General Question

edythemighty's avatar

For begginers, is Java better than Python?

Asked by edythemighty (6points) July 25th, 2007

These two languages have been called easy to use, but i want a second, third, fourth and many more, opinions. Also any comments regarding Ruby are welcome as well

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8 Answers

segdeha's avatar

I don't have any experience with Java, but I can say that Python is the cat's meow. Python is clean and easy to understand, has a zillion libraries you can take advantage of, and has some cool projects going on depending on what you want to do (e.g., the Pylons web app framework).

I have friends who rave about Ruby, but I don't know it well enough to offer an opinion on it.

Perchik's avatar

Java is a great beginners programming language. It's really good for an intro to programming, (and if you look at a lot of colleges, that IS their intro to programming class)

So I'd say Java.

zerok's avatar

I wouldn't call any language better than any other. They both have their place so if you have the time, learn both. If not, it will probably be better to start with Java first and then if you find the time also learn a language like Python or Ruby (doesn't really matter which) since they are both great if you want to get some things done like prototyping etc. The advantage of Jave in my opinion is, that you can use it out of the box for quite sophisticated GUI applications while Python (or Ruby for that matter) only come with Tkinter.

It all depend for what you want to use the language you want to learn :)

davidhimself's avatar

I agree with zerok. It all depends on what you want to use the language for. However, my experience with Java compared to the very little one I have with Ruby tells me that the way Ruby is, makes it easier for someone with little or no programming experience to start programming. Why? Beacuse it is actually like you TALK to the computer, instead of learn a language a way to tell it to do things, for instance, to show text on Ruby you just type:

puts "Hello world"

And that's it. As for java, after you declare classes and stuff, the line that actually makes it would be:

System.out.print("Hello world");

You do the math.

It is true that most schools teach Java. What I know about Java I learned at school, beacuse it was a requiered subject, however, I think Java is a commercial language, it is overrated. I'm not saying it's a bad language, but if you ask my opinion, I prefer writing less code, and ruby does it for me. Looking for web development? Ruby on rails!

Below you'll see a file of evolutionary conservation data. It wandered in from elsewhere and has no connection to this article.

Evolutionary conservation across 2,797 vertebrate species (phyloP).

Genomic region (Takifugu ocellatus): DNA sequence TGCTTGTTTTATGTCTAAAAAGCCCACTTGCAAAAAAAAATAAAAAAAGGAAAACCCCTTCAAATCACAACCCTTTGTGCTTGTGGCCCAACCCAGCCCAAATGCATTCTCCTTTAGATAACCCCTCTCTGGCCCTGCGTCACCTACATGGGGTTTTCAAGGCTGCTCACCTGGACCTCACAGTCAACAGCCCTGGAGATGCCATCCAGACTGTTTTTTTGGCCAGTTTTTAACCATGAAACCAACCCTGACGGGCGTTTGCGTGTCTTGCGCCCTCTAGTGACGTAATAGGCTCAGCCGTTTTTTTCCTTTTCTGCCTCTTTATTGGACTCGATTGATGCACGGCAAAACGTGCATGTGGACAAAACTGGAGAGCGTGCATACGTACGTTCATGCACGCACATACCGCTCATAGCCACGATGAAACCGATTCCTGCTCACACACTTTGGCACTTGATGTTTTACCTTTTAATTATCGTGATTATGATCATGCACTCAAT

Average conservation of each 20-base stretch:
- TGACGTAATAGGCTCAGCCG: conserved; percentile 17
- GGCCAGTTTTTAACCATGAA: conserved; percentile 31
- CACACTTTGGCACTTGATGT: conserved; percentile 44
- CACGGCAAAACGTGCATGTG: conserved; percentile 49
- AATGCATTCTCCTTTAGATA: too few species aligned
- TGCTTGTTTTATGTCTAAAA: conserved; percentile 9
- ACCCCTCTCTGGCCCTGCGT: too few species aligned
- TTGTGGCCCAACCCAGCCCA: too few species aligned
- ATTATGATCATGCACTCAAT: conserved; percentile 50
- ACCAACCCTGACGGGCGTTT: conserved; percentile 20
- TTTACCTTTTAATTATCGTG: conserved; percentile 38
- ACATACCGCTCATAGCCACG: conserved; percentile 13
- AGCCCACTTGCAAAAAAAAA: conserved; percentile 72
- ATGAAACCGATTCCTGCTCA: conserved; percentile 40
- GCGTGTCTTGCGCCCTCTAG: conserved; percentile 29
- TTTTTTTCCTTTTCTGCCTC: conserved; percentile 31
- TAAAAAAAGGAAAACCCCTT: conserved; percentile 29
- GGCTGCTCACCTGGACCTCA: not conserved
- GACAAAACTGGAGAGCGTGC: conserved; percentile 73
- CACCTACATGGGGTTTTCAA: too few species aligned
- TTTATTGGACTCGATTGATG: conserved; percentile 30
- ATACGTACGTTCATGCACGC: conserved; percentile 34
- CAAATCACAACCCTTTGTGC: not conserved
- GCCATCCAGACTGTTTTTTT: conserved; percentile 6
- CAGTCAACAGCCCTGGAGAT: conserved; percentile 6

Perchik's avatar

Quote[ to show text on Ruby you just type:
puts "Hello world"
And that's it. As for java, after you declare classes and stuff, the line that actually makes it would be:
System.out.print("Hello world");

Imo, this is why java is better suited to learning programming. The rules and structure of the java language are more transferable to rules and structure of many other languages, whereas ruby is it's own unique language.

My advice is to start on either, but to delve into the other once you've gotten the hang of one. Both are useful, both are fairly easy to learn.

davidhimself's avatar

I think Ruby is more intuitive than Java, I'd be my first choice.

ben's avatar

I have an extensive history with Java, and more recently a healthy experience with Python (Fluther is built on Python). I would strongly recommend starting with Python.

Java is a great language (and has amazing tools), but Python is so light-weight and well-designed I think it's far superior for beginners. The addition of an interactive console (meaning you can run commands one at a time instead of having to compile a whole file) is also great for learning and experimenting. You can get up and running in Python much quicker and more easily than Java, and that can be important if you're learning on your own.

As for Ruby vs Python--many of these arguments against Java hold true for both (Python and Ruby are pretty similar), but I'd recommend Python over Ruby. it might depend on what you're planning to use it for, but in general I'd say go for Python. Though to many it's a matter of preference. Python is older and bigger, and has a simpler syntax (less ways to do the same thing). You could try both and see which feels right. The more you learn about and use languages, the more agnostic you become.

TNg4girl's avatar

I have no history with programming languages, but after reading other responses, I would say your decision should be based on your needs. Each will have it’s own learning curve.

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